“You can kill me, but you won’t silence me.”
In the days leading up to his killing, Rafael Moreno was in contact with Forbidden Stories. The threats the Colombian journalist was receiving were becoming more and more disquieting. This is why Rafael had decided to share the information he was working on with us: so that in case anything happened to him, we could pursue his work.
At 7:10 p.m. on October 16, 2022, Rafael Moreno was shot dead in the city of Montelíbano, in the north of Colombia – a dangerous region dominated by the Gulf Clan, a powerful organized crime group.
Immediately after his death, we went to Bogotá. We met with dozens of Colombian, Latin American and international journalists. And on October 23, 30 journalists decided to unite forces to pursue Rafael’s unfinished work.
Six months later, coordinated by Forbidden Stories, journalists from CLIP, Cuestión Pública, El Espectador, France 24, RFI and other partners are releasing the “Rafael Project.” Today, this collaborative and international investigation is revealing significant information pertaining to environmental and health damage by mining companies in Córdoba, the region of Colombia Rafael is from, and unmasking, for the first time at-scale, a massive system of cronyism and the probable embezzlement of public funds that Rafael had begun to look into.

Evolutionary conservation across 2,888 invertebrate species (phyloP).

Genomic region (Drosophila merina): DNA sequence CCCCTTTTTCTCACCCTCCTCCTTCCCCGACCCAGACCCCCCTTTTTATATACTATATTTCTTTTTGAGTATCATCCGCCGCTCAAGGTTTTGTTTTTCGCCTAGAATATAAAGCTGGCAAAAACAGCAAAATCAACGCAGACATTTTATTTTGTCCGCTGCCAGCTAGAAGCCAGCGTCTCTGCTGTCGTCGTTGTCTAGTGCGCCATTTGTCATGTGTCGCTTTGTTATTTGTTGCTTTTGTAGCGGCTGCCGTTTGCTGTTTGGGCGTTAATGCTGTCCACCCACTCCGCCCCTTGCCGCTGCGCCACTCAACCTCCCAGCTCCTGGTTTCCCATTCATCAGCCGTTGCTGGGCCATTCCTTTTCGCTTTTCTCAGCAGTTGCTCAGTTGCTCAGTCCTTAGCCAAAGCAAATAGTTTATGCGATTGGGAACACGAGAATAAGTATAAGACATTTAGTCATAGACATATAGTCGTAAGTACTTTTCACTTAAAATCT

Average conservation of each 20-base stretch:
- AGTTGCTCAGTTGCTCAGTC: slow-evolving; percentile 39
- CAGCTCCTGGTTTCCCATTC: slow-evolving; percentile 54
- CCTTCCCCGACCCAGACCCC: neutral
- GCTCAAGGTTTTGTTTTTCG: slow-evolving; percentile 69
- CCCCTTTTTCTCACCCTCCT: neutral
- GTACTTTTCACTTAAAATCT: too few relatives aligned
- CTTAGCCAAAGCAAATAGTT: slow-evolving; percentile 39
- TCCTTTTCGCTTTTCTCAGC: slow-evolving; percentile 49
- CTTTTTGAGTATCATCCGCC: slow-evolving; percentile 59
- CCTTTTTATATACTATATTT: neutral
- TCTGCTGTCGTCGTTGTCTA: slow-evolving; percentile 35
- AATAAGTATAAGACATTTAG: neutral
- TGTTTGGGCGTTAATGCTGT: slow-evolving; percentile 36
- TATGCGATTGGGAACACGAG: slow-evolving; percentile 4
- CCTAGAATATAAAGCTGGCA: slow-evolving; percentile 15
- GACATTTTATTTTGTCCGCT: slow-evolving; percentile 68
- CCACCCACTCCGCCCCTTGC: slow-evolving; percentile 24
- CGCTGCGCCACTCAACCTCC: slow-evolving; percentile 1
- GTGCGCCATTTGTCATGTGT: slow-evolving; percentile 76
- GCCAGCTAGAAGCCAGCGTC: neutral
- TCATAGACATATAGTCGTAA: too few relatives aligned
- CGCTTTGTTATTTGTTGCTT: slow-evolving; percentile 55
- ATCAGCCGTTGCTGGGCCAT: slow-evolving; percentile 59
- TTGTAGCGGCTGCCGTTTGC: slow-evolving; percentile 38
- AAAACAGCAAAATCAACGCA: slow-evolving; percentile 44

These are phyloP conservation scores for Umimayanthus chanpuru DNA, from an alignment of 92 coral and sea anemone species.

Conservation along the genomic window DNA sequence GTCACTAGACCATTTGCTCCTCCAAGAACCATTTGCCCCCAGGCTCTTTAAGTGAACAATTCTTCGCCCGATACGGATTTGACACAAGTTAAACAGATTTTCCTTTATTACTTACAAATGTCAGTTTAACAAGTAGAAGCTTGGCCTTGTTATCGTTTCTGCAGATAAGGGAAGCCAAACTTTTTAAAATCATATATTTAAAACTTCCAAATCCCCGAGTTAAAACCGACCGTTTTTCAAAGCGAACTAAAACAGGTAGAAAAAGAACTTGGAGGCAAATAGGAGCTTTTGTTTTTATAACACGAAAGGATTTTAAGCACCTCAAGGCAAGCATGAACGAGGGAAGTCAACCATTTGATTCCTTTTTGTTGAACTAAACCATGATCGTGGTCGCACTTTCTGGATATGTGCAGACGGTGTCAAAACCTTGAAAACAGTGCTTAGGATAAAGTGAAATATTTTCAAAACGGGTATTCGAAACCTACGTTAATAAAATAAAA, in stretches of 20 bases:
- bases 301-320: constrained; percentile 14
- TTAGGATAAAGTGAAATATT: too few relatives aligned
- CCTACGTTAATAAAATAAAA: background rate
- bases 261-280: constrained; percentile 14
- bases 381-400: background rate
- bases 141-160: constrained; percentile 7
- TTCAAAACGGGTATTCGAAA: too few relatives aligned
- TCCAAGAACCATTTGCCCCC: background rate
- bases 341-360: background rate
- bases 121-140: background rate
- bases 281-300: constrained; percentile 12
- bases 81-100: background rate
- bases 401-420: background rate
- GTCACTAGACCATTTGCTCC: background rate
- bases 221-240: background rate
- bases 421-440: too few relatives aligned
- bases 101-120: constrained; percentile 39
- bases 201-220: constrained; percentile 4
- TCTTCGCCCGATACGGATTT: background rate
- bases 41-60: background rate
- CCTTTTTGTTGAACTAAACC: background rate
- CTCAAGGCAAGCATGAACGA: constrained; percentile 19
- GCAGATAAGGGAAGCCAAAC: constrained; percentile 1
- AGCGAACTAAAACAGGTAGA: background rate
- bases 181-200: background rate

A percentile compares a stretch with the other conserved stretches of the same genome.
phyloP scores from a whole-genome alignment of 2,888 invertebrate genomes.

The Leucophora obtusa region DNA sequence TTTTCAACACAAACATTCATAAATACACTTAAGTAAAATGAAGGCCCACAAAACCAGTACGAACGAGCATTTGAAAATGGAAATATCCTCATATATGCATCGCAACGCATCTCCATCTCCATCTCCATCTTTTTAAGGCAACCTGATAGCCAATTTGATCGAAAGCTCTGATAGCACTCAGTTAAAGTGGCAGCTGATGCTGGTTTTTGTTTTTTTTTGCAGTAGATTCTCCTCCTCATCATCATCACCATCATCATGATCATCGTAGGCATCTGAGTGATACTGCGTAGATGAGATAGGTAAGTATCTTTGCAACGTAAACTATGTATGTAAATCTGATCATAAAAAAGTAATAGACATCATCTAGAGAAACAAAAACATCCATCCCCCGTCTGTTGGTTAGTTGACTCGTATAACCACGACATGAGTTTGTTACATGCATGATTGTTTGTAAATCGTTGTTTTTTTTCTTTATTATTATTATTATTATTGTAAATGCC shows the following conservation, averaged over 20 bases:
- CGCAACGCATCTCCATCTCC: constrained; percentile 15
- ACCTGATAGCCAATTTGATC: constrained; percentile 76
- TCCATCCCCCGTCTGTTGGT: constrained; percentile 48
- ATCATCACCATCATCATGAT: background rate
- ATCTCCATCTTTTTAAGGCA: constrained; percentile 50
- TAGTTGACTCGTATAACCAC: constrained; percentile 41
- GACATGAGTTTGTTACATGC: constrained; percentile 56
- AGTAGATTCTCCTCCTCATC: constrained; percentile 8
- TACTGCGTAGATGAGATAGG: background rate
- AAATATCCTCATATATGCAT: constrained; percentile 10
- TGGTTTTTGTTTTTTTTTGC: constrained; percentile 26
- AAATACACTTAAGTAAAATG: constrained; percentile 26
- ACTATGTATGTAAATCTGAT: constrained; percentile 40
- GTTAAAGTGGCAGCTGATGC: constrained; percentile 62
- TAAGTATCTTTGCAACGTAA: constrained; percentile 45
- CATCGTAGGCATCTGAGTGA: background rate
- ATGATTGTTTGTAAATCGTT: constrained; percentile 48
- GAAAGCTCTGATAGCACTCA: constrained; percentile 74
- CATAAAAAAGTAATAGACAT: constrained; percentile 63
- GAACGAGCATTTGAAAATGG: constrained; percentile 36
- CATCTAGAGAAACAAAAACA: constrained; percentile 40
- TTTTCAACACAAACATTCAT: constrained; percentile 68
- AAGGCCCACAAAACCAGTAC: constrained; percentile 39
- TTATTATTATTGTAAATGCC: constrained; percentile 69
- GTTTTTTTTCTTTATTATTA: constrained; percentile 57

Like Rafael, dozens of journalists around the world are currently protecting their sensitive information and investigations through the SafeBox Network. This new network is quickly growing. Some of these journalists – like Alfredo Guachiré in Paraguay, Paola Ugaz in Peru and Haruna Mohammed Salisu in Nigeria – have made the choice to make it publicly known that they’ve joined this network. They are doing this for their own security, so that people who might wish to silence them know their stories will be revealed, one way or another, on a global scale.
Days before World Press Freedom day, it is important to remember that journalism, and the right for every citizen to be informed, is critical to global democracy. Pursuing the work of assassinated journalists is not just a fraternal responsibility, but also a democratic one, ensuring that public interest information – whether it’s about environmental crimes, corruption or human rights violations – is not snuffed out. This is especially true in a time when journalists are under greater and greater threat.
To Rafael’s killers: you were wrong. Today, 32 media outlets around the world are publishing Rafael’s investigations. Killing the journalist won’t kill the story.
Laurent Richard, journalist and director of the Forbidden Stories consortium